The Easy Way to Create Timer Backgrounds for Online Meetings

For any number of reasons, you might need to keep an online meeting on schedule.1 Maybe you’re running a collaborative meeting, presiding in an online conference session, or teaching an online class. In any of these scenarios and others as well, your task might become much easier if there’s a timer everyone can see.

Video conferencing platforms don’t always make getting such timers a native function. But there’s an easy way to make such timers available across various video conferencing platforms. That is, you can add it to your own webcam feed. That way, if your webcam is showing, so is the timer.

What You Need

To add a timer to your webcam feed, you’ll need to be able to

  • manipulate that feed. Here, I’ll assume you’re going to do so with the free and open OBS Studio.
  • display a timer application on your desktop. Here, I’ll use Cook Timer Portable, another free and open source application. (I’ve tried using the built-in timer app in Windows 10, but I haven’t been able to get that to work.)

What to Do

To use these tools to set up your own on-webcam timer, just follow the steps below if you’re on Windows. If you’re using a Mac, feel free to comment below with any corresponding instructions that are different from what I describe here.

1. Download OBS Studio.

First, download OBS Studio. If you will want to use OBS across multiple machines, you may want to download the zipped version.

You’ll probably need to set up one “scene” (see below) on each machine unless you just happen to have the same webcam on both. But that’s another notch easier if you’re working with the same OBS environment than it will be if you have entirely separate installations.2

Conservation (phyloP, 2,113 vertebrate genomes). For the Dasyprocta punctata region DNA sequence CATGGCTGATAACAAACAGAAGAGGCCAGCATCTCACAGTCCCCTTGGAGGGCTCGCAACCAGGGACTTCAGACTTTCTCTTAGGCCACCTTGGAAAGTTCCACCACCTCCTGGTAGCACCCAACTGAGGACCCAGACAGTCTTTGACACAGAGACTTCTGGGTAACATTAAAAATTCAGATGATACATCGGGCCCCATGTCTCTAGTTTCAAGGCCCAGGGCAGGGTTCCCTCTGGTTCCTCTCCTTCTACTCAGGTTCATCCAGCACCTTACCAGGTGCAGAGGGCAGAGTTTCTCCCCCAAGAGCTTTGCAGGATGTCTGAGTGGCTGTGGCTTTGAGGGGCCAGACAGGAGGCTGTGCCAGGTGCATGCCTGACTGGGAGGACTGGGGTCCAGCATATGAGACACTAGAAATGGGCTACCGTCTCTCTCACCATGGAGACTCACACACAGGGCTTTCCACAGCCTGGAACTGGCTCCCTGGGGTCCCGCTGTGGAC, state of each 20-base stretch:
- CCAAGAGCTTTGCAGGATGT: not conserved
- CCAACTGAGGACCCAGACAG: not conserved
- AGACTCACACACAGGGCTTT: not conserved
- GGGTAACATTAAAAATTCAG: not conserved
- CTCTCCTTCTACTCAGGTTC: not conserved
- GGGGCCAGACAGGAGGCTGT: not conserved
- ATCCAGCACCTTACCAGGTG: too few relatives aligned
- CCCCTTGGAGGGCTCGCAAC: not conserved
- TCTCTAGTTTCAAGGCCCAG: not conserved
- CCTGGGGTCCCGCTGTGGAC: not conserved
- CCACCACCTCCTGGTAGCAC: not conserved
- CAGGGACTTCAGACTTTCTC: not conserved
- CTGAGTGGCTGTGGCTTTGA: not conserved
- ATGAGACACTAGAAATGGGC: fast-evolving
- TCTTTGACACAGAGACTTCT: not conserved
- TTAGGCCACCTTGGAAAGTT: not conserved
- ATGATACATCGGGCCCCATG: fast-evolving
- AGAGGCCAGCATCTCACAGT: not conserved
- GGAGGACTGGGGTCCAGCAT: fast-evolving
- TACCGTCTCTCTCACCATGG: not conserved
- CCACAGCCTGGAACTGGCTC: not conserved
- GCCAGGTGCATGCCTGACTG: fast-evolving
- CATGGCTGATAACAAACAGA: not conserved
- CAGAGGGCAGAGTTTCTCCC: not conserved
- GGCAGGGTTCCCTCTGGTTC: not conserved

Assuming that you just go with the regular ZIP version directly from OBS, just unzip the file once it’s downloaded. That folder will then contain a full working version of OBS Studio.

2. Install the OBS virtual webcam.

Next, open the OBS Studio folder, but don’t start OBS quite yet. Instead, drill down in that folder to ~\data\obs-plugins\win-dshow\.

In that directory, you’ll see virtualcam-install.bat. Double click that file, and OBS will install itself as a virtual webcam.

3. Start OBS, and check that the virtual webcam installed properly.

Then, inside your OBS installation folder, go to ~\bin\64bit\. There, you’ll see obs64.exe. (Or this may be something like ~\bin\32bit\ and obs32.exe if you have a 32-bit version of Windows.)

That EXE file is the program you’ll open to start OBS. So, you might want to make a shortcut for it on your desktop or somewhere else easy to access.

Once you’ve done so, go ahead and open this file to start OBS Studio. When you do, the “Controls” section in the bottom right corner should have a “Start Virtual Camera” button in it.

If that button isn’t there, something went wrong with your virtual webcam installation. To fix that,

  1. Close OBS Studio.
  2. Go back to ~\data\obs-plugins\win-dshow\.
  3. Double click virtualcam-uninstall.bat.
  4. Double click virtualcam-install.bat. And then
  5. Reopen OBS Studio to check for the “Start Virtual Camera” button again.

4. Build your virtual camera scene.

Once you see the “Start Virtual Camera” button, all that’s left is for you to tell OBS Studio what you want to show as your virtual camera.

To do this, you’ll create a “scene.” You should already see one (named “Scene,” conveniently enough) in the “Scenes” section in the lower right corner.

At this point, to avoid anything wonky happening to your microphone, you might also want to mute both channels under the “Audio Mixer” section.

Once you’ve done that, you’ll want to add two items under the “Sources” section. The first is your actual webcam, the second is Cook Timer.

4.1. Add your webcam as a source.

To add your webcam, click the + button at the bottom of the “Sources” section. You want to create a new source that you can name however you like, and then click OK.